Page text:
"One, for the historical record to be accurate. Not for any egotistical reason — I've never seen anyone so brilliant be so empty of ego — but because the books and articles to date have been either inaccurate or incomplete. And much of his story is, as the book's title suggests, that he is his grandfather's son. He started out under the protection of his wings, and learned about hard work and virtue and faith. Along the way, his grandfather turned him out of the house, and Clarence Thomas had his doubts about the path he was on, but now, he says he has 'returned to my roots, to my grandfather, and the way he raised me,' and so in a sense it is a tribute to his grandfather.

"And two, it's a gift. I actually think this book will teach more about 'Giving' than another bestseller of that title by another towering figure of the late 20th century American political landscape. After the road he has traveled, Justice Thomas has a heart to reach out and extend a hand of encouragement to anyone who has felt the sting of racism, the burden of poverty, the trauma of being unjustly accused, or just despair, loneliness, or exhaustion. His story of courage, hard work, and perseverance is a great triumph, and it's a great gift to all of us.'

Like the Washington Post, Jeffrey Toobin, author of a recent book on the United States Supreme Court (advice: buy Jan Crawford Greenburg's book on it instead), is out to disparage Justice Thomas.

Mrs. Long deftly dealt with Mr. Toobin too.

Mrs. Long's "Justice Thomas Memoir: Toobin Distortion" (a Bench Memo too):

"As Ed [Whelan] has detailed, one can't expect much from Jeffrey Toobin in terms of straightforward analysis about the Supreme Court. Toobin is spinning wildly again — this time in anticipation of the Monday release of Justice Thomas's much-anticipated memoir, My Grandfather's Son.

'Toobin appeared on CNN today to talk about the book, based upon a CBS website piece plugging its '60 Minutes' interview of the Justice by Steve Kroft, airing Sunday night. CBS quotes Justice Thomas as saying that the abortion issue 'was really the elephant in the room' at his Senate confirmation hearings.

"Toobin used this comment to imply that Justice Thomas had been misleading in his confirmation hearings: '[H]e refused to say what he thought about abortion; he said he'd never even discussed abortion and Roe v. Wade. Yet, less than a year later, in the Casey case, he called for Roe v. Wade to be overturned. So he's clearly right that abortion was a big deal, but the fact is, he didn't let on what his views were in the course of his confirmation hearings.'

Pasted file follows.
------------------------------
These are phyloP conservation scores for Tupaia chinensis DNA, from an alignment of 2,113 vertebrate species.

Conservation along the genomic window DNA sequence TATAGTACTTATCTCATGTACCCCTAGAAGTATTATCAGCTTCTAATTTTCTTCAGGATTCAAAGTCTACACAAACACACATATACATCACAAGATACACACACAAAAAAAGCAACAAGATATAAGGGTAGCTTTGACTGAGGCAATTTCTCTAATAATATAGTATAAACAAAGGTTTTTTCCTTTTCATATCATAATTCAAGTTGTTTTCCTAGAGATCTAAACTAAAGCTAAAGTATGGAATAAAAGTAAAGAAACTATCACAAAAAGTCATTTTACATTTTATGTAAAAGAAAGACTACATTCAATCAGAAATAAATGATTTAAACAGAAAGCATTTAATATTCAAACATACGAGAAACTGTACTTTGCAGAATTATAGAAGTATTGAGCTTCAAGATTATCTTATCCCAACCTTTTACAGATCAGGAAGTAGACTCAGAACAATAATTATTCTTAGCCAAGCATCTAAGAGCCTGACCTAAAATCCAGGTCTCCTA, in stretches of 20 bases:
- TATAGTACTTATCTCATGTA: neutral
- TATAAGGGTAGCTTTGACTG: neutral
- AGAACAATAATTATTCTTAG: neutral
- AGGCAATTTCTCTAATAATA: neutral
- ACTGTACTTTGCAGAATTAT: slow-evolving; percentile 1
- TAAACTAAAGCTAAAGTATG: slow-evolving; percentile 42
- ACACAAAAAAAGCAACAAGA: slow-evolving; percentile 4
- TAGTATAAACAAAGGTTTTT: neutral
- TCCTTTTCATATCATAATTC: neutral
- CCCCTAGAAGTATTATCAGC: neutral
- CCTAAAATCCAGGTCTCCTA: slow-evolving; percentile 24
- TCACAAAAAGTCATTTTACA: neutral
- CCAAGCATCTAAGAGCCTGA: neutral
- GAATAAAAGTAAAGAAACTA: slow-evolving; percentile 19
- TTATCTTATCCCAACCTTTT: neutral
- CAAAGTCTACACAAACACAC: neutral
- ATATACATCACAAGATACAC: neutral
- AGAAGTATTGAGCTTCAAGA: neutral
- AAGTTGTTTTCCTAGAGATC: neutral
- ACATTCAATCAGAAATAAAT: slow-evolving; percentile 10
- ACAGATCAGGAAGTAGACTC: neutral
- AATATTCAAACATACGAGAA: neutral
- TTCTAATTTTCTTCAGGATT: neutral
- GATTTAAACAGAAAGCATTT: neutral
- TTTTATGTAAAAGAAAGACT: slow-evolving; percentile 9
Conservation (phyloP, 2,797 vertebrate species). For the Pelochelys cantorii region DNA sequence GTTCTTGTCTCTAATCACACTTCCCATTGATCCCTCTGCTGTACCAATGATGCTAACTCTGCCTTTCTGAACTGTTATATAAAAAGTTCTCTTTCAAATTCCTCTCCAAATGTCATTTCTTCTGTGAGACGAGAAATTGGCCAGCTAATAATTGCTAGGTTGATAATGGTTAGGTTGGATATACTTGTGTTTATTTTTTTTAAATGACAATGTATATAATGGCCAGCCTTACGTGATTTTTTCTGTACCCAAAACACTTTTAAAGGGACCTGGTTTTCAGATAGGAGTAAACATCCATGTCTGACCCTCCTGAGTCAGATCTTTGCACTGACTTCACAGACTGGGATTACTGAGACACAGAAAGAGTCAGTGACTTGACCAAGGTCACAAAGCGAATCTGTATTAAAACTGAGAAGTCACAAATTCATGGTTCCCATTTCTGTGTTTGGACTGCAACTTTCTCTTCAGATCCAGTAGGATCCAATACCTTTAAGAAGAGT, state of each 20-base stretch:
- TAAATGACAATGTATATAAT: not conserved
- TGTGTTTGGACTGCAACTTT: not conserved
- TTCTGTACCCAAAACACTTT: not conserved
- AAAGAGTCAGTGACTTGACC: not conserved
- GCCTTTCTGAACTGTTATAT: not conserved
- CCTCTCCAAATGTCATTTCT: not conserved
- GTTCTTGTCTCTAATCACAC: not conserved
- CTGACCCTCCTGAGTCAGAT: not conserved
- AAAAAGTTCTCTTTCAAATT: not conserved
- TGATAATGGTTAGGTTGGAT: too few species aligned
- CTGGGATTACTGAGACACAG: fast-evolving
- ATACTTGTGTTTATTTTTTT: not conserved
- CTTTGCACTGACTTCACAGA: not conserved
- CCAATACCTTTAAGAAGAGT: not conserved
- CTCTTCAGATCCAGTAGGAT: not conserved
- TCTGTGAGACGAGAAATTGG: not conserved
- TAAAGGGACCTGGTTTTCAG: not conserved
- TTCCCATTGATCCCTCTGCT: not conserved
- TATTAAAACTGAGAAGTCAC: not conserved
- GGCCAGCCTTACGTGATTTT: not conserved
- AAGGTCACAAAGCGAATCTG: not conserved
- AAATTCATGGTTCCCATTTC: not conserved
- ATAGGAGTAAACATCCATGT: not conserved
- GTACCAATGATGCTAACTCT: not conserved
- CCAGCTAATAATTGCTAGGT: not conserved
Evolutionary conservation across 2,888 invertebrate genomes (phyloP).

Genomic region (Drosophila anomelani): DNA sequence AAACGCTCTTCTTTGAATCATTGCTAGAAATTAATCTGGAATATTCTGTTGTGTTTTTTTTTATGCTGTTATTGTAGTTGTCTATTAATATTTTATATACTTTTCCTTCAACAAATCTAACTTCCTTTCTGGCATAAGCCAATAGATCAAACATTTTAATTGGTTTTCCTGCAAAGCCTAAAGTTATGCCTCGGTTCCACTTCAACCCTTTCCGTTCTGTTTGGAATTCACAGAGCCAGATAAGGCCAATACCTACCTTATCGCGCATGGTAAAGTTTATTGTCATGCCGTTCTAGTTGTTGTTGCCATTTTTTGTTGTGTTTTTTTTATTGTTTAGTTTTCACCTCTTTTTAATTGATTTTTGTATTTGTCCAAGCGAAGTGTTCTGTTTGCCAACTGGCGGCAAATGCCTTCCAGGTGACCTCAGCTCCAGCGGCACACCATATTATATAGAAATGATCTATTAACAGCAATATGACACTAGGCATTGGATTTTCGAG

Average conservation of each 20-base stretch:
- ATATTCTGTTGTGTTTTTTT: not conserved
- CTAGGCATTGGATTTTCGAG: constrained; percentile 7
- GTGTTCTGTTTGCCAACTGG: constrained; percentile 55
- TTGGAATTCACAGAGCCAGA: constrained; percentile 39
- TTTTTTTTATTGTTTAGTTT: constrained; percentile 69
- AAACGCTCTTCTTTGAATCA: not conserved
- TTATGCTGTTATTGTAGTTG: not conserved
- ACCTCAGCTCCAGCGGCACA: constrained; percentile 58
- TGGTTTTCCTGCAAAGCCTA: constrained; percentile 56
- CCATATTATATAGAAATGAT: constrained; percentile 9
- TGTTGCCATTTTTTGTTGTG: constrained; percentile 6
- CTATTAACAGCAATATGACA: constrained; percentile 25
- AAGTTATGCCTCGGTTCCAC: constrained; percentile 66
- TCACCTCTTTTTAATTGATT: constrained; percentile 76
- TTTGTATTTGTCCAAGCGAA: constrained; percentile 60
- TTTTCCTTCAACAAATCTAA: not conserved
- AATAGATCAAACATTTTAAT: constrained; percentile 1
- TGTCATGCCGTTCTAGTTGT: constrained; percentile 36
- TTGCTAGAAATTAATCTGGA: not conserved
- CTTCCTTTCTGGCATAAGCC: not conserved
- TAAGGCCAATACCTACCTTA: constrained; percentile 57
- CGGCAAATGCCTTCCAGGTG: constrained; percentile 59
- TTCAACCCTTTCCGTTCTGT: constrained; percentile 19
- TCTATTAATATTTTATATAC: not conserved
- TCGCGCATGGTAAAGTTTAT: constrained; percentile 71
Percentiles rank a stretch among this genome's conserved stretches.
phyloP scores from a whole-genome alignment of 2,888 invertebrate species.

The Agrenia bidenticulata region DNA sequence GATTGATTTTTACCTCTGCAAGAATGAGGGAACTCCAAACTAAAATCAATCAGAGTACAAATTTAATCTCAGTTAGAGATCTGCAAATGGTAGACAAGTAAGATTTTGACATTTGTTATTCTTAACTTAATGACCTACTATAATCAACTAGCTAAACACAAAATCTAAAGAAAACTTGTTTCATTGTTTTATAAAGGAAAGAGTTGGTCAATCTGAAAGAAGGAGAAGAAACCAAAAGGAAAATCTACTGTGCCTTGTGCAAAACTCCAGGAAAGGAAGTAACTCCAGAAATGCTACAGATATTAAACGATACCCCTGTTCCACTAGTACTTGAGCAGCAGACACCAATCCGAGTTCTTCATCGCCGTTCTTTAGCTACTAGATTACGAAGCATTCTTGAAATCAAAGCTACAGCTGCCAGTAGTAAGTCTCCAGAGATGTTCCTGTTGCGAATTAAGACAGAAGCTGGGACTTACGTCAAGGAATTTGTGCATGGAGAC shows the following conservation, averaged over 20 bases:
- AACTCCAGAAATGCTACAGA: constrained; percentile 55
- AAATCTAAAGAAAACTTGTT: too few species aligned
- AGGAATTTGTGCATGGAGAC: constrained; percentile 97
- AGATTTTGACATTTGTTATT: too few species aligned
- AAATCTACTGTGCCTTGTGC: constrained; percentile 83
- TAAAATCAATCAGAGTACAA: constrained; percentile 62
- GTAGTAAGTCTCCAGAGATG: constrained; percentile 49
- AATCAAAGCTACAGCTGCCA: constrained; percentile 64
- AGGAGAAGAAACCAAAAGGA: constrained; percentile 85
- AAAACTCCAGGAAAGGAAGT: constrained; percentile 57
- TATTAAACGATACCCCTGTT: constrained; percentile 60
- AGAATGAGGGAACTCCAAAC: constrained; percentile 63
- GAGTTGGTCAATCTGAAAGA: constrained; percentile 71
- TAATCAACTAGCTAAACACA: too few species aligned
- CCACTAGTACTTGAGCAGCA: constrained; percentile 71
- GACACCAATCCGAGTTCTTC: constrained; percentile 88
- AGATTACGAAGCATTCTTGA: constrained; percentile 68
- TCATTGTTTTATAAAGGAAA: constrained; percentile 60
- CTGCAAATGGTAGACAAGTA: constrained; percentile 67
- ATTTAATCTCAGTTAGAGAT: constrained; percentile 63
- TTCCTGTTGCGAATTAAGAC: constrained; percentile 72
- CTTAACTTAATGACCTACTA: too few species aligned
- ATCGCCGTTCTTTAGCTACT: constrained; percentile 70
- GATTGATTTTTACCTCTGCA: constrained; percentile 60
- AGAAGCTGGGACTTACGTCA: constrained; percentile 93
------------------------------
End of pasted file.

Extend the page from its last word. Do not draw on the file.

"To unravel this spin, a few facts:

1. Justice Thomas did not testify that he had never 'even discussed abortion and Roe v. Wade.' He testified that he had never 'debated' Roe.

2. As Justice John Paul Stevens has recently said in an interview, this is entirely credible, because Roe was not a major focus of controversy when it was decided in 1973, or when Justice Stevens was nominated to the Court in 1975 — the year after Justice Thomas was graduated from Yale Law School.

3. Justice Thomas declined — like other nominees since the 1973 decision who were asked by Senators in confirmation hearings — to answer hypothetical questions about how he would rule on cases involving Roe or abortion. As Justice Ginsburg said in her confirmation hearings: 'no hints, no forecasts, no previews.' For Justices to opine in advance about issues that may come before the Court undermines judicial independence, both because it creates expectations about the Justice's views that may be incorrect, and because it allows Senators to try to substitute themselves for judges and effectively dictate the outcome of future cases by applying such specific test questions to nominees.

4. The whole metaphor of the 'elephant in the room' refers precisely to an issue that is not directly acknowledged, but is an invisible driving force behind events. By 1991, pro-abortion judicial activists had decided that any proponent of judicial restraint should be destroyed during the confirmation process, because they wanted only Justices who would perpetuate abortion-on-demand through the courts. They looked then, and continue to look now, for any way to bring down nominees who adhere to principles of judicial restraint. They tried it with Chief Justice Roberts and Justice Alito, and they will try it again.

5. To imply that, because Justice Thomas expressed no opinion on Roe in his confirmation hearings, it was somehow disingenuous for him to opine 'less than a year later' that it should be reversed when the Justices had to decide Casey, is absurd. He had an obligation to independently consider the law and the facts in every case or controversy that came before him, whether it was one week, one year, or one decade after he came on the Court. That is what he did.

"People need to read the book for themselves when it becomes available on Monday. In the meantime, they should watch '60 Minutes' on CBS Sunday night to see the Justice speak for himself. ABC News legal reporter Jan Crawford Greenburg will have an analysis of the book on ABC's website Sunday night at about the same time that the CBS interview airs, and she will have various interview segments with the Justice on ABC on Monday.

"Justice Thomas is a far more complex and nuanced person than many on all sides have appreciated to date. He has led an amazing, and inspiring, life of hardship, trial, perseverance, courage, and triumph. Let him tell his own story, without the spin and distortion, and without trying to twist every comment to serve some current political outcome."

That's a reasonable request, of course.

But the words "inspiring, life of hardship, trial, perseverance, courage, and triumph" ring a loud bell for one who thought the Duke case was Tawana Brawley Two from the beginning and confirmed that was true. Those words apply to the lacrosse players targeted by the political correctness extremists, real victims in the Duke case.

Mrs. Long also addressed the important subject of victimhood in her latest Bench Memo, "Black liberals, Justice Thomas, and the 'victim' metaphor."

Mrs. Long:

"I'm beginning to understand why Justice Thomas insists he was once a black 'radical' but never a black 'liberal.'

"Black liberals are essentially calling the Justice a hypocrite for analyzing the 'high tech lynching' of his confirmation hearing and other aspects of his life through the prism of race, as portrayed in several classics of American literature, including Richard Wright's Native Son and Harper Lee's To Kill A Mockingbird.